In 1961, Ronald Reagan said:

“Freedom is never more than one generation away from extinction. We didn’t pass it on to our children in the bloodstream. The only way they can inherit the freedom we have known is if we fight for it, protect it, defend it, and then hand it to them with the well fought lessons of how they in their lifetime must do the same…”

We recently polled likely North Carolina voters in our latest Civitas Poll, asking how they identify their political affiliation. Forty-six percent identified themselves as conservative, 25% picked the liberal option, and the remainder chose either “moderate” or nothing.

This leads me to wonder: How has the idea of conservatism changed over the past half-century, and why must we revisit and re-align our efforts to reflect the common goal of freedom and liberty?

Many policy professionals, journalists, and advocates support that goal in a new project: Freedom Conservatism.

Leaders of this exciting effort recently unveiled a statement of principles. Two of the signers, our CEO, Donald Bryson, and our Vice President of Communications, Brooke Medina, also pledged their support in this effort and affirmed “freedom” in the conservative movement and the principles that define it.

You can read each fundamental principle’s full explanations here.

They are as follows:

  1. Liberty
  2. The Pursuit of Happiness
  3. The Foundation of Prosperity
  4. Full Faith and Credit
  5. A Nation of Laws, Not Men
  6. Americans By Choice
  7. Out of Many, One
  8. America’s Promissory Note
  9. The Shining City On a Hill.
  10. Freedom of Conscience.

After reading and digesting these ten points, I found myself pondering the following statement:

Individual liberty and freedom are under attack, and authoritarianism and government overreach are rising at home and abroad.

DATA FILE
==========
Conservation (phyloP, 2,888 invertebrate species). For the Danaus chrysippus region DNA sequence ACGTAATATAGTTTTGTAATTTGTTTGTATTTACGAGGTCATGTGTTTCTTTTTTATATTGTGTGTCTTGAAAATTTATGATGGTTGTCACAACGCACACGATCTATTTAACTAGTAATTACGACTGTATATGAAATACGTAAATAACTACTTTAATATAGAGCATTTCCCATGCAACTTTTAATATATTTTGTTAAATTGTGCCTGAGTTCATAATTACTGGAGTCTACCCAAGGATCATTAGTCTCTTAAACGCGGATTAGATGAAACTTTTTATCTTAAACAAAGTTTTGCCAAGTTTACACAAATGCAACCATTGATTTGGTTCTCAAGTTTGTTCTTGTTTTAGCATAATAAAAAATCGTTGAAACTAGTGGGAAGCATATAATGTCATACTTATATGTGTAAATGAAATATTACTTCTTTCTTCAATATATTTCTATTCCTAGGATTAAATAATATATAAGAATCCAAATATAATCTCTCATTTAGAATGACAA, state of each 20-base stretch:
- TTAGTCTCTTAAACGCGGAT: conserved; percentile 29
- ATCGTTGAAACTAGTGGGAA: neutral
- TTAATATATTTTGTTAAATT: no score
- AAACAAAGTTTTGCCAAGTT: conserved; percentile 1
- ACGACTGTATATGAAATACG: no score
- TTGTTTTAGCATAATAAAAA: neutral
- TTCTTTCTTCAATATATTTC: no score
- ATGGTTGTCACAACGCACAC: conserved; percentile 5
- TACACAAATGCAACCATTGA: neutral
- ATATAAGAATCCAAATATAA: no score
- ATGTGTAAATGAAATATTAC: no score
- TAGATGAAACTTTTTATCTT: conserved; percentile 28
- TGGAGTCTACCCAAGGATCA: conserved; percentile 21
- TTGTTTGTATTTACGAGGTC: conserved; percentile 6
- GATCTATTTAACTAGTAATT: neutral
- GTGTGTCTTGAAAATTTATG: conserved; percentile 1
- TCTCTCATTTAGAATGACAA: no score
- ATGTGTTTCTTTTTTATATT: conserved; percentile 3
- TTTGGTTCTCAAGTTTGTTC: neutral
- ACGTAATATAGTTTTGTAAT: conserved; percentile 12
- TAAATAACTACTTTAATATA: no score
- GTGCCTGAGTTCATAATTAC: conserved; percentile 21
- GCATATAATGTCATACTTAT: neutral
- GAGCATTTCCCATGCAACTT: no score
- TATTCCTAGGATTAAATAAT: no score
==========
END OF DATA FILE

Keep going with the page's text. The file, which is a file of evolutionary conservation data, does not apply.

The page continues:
People on both sides of the political aisle are rejecting the distinctive ideas that made America great in the first place. What happened to that saying that President Ronald Reagan often referenced: “A Shining City on a Hill”?

Our CEO, Donald Bryson, recently published an article in The Carolina Journal explaining his reasoning behind signing his name to the Freedom Conservatism Project, stating:

“As some seek to make conservatism more relevant in American politics, now is not the time to abandon its rich history of preserving freedom. Now is the moment to embrace freedom as a policy concept, not leave it. That is why I define myself as a FreeCon — a freedom conservative.”

You can hear Locke CEO Donald Bryson and Vice President of Communications Brooke Medina discuss freedom conservatism on our latest episode of The Debrief.

As mentioned earlier, many Americans support limited government and believe it is the best way to mitigate the risk of bad actors in consolidated power pools like the economy and the government.

Our foundation, named in honor of John Locke, an English philosopher, is deeply inspired by the concepts he gave voice to during the Age of Enlightenment. The essential elements of classical liberal ideals, especially about individual liberty and private property, can be distilled from his Second Treatise of Government:

John Locke asserted that every human possesses “perfect freedom” to manage and utilize their property “as they think fit.”

He also identified that this liberty is not hierarchical or subject to another’s control but shared equally among all and that “all men” are to respect the rights of others and refrain from infringing upon them.

Strong words that I fear have become long forgotten by too many.

One of the founders of the Freedom Conservatism project and a current John Locke Foundation board member, John Hood, said:

“We FreeCons don’t necessarily agree on every policy issue or priority. What we have in common, however, are a firm commitment to America’s founding principles and a passionate belief that political movements defined primarily by what they’re against instead of what they’re for are unlikely to build and sustain a successful governing coalition.”

Since the release of principles, Freedom Conservatism has received much attention in the media and political circles and among everyday Americans. According to their website, “hundreds of thousands” of people read the statement within the first few hours of the release.

I am deeply encouraged by this new effort and hope we can unite in the spirit of freedom and strive to preserve that so-called “Shining City on a Hill.”